England set for four-week national lockdown that could extend further on into December

England set for four-week national lockdown that could extend further on into December

ENGLAND IS heading for a four-week national lockdown that could extend beyond the December 2 date set for the lifting of the new restrictions. 

Speaking on Sky News’ Sophy Ridge On Sunday, cabinet minister Michael Gove admitted the lockdown could be extended if coronavirus infection rates do not fall significantly. 

Though Gove expressed confidence that the new measures would help bring down the R rate, he warned that restrictions could be in place for longer than expected. 

Under the new lockdown rules, members of the public will be allowed to socialise in public spaces outside with their household or one other person. 

However, meetings indoors or in private gardens will be prohibited. 

Pubs, bars, restaurants and non-essential retail will also close for the four-week period with furlough payments of 80% extended as part of the new plan. 

Exercise outdoors is allowed while the public are advised to work from home where possible. 

Unlike the previous lockdown, schools, colleges, nurseries and other childcare settings will be allowed to remain open.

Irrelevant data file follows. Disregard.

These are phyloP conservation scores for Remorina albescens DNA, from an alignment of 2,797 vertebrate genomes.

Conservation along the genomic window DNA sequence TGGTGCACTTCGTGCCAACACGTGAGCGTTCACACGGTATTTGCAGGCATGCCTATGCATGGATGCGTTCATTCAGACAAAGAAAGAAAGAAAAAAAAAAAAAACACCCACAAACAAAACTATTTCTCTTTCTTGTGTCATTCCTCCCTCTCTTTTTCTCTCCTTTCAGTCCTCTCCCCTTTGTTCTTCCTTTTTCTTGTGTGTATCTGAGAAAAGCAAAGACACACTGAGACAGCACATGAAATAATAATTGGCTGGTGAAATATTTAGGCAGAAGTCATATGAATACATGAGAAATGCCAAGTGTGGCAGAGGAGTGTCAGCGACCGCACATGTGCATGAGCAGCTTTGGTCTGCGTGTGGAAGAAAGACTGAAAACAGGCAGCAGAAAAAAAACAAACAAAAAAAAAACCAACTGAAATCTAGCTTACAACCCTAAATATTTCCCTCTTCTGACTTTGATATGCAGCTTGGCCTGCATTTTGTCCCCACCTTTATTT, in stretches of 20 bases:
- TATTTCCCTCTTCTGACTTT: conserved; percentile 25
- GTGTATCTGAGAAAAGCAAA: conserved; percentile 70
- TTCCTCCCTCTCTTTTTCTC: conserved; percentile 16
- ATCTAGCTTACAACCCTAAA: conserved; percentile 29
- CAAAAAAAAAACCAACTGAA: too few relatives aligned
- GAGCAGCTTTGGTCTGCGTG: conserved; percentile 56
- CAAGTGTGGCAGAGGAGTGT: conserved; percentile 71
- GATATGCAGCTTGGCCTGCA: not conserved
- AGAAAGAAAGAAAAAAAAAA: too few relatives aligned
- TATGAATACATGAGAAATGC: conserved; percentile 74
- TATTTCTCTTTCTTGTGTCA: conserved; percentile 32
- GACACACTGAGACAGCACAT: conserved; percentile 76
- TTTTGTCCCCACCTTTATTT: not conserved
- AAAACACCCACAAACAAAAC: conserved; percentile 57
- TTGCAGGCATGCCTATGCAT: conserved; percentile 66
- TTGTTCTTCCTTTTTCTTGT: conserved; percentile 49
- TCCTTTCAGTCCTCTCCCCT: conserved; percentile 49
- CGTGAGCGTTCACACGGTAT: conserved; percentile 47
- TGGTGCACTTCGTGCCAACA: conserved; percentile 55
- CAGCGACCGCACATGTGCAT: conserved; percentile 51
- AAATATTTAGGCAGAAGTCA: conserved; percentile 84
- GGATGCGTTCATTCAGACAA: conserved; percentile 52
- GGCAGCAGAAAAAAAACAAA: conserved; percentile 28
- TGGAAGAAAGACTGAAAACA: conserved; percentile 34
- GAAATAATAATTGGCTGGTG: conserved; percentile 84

The lockdown is due to come into effect at midnight on November 5. 

Despite Prime minister Boris Johnson indicating the measures would end on December 2, Gove told Sky News it would be “foolish” to predict what happens next. 

Asked whether the national lockdown could be extended, he simply replied: “Yes.” 

“We want to be in a position where we can – and I believe that this is likely to be the case – have an approach where if we bring down the rate of infection sufficiently we can reduce measures nationally and also reduce measures regionally. 

“Because the regional approach is one that, wherever possible, we want to take because again we recognise it may be the case in the future that having reduced R below 1, having reduced national restrictions, we may see a specific upsurge in specific areas which will require specific regional measures.” 

The measures come in stark contrast to events in Ireland, where infection rates are beginning to fall following the introduction of a six-week lockdown on October 19.